always used to think that life was simple. The existence of crises was apparent either on television or only happened to "other people." My father wasnít in great health, but he was fairly active. He smoked cigarettes regularly, but due to his service in the Marine Corps, I always figured him to be in decent shape, despite his aching joints. Each of my parentsí children, my two brothers and I, lived in different states. My parents lived in Pennsylvania, my oldest brother, Denny, lived with his wife in North Carolina, and my other brother, Gannon, lived in Virginia with his wife. Having grown up in a military environment, we had no concept of a steadfast "home." When we finally did experience a crisis in the well-being of our family, my delusion of lifeís simplicity and harmlessness was forever destroyed.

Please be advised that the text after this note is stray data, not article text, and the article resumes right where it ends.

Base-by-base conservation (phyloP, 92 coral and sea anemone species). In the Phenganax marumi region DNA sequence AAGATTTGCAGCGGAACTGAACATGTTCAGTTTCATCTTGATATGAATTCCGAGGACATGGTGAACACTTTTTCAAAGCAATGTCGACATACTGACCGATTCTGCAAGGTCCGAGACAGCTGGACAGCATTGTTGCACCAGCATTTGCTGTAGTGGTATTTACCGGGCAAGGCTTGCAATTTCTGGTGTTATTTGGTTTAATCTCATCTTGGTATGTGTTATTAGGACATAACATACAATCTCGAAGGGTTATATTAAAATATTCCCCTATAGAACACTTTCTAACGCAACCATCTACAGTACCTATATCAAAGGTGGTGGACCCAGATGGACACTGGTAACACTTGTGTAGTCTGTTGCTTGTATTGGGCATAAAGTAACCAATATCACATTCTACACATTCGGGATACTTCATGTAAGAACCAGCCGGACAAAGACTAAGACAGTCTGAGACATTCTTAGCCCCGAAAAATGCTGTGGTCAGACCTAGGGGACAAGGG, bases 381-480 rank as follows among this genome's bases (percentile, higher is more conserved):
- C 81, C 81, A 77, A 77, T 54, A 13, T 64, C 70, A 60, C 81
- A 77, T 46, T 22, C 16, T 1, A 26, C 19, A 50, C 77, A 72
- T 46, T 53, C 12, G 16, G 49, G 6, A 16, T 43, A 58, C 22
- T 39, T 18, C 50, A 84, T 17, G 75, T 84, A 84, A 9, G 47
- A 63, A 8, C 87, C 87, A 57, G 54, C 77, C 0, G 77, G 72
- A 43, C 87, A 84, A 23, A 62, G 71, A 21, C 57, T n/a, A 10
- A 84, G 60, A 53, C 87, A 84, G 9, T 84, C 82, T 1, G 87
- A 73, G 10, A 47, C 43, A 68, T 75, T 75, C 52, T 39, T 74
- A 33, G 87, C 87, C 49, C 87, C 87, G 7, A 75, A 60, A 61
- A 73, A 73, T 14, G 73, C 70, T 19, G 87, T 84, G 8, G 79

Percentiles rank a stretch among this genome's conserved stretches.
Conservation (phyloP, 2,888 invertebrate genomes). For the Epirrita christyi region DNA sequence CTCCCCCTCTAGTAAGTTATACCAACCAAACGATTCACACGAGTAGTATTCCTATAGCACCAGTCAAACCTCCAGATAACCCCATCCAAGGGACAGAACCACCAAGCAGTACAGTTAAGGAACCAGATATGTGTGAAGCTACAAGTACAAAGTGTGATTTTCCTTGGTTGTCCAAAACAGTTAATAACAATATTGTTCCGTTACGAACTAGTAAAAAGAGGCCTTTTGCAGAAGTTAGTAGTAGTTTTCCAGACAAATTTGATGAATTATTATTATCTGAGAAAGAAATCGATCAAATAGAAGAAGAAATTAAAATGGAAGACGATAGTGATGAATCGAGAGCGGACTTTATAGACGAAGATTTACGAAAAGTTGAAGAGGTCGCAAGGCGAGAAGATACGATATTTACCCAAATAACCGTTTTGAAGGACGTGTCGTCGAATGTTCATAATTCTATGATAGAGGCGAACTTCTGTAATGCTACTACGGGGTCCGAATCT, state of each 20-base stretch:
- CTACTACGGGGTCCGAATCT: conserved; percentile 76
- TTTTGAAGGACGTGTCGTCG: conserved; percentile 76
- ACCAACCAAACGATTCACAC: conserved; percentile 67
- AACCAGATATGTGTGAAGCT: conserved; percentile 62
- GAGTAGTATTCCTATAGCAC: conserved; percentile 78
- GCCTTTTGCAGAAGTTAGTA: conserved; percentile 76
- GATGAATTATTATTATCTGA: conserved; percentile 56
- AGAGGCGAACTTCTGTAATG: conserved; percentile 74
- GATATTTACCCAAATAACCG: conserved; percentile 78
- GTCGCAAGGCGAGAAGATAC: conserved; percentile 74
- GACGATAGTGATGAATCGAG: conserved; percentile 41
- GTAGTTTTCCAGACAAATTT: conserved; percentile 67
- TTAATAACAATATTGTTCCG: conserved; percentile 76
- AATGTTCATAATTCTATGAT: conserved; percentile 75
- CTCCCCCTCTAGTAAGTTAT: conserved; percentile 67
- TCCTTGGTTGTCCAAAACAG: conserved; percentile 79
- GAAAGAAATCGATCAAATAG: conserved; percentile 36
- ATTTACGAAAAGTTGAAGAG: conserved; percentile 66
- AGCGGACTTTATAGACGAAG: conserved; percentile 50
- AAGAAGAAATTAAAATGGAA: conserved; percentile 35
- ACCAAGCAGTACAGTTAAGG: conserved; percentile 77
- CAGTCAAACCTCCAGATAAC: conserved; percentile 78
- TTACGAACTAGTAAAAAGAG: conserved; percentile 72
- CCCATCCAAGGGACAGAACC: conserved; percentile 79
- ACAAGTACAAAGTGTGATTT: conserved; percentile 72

My dad was always a hard worker. He was so loyal to whatever task he committed himself, he never wanted to quit. He believed quitting would put his employer in a bind. This is not altogether untrue, since my dad often did the work of three people. After spending over twenty years in the Marine Corps and fighting in a war, I figured after retirement, he would make an attempt to slow down and relax a bit to enjoy the life God gave him. However, his work ethic wouldnít allow it. Due to his labor-intensive days and a few other factors, my father suffered a pair of heart attacks in August of 1998.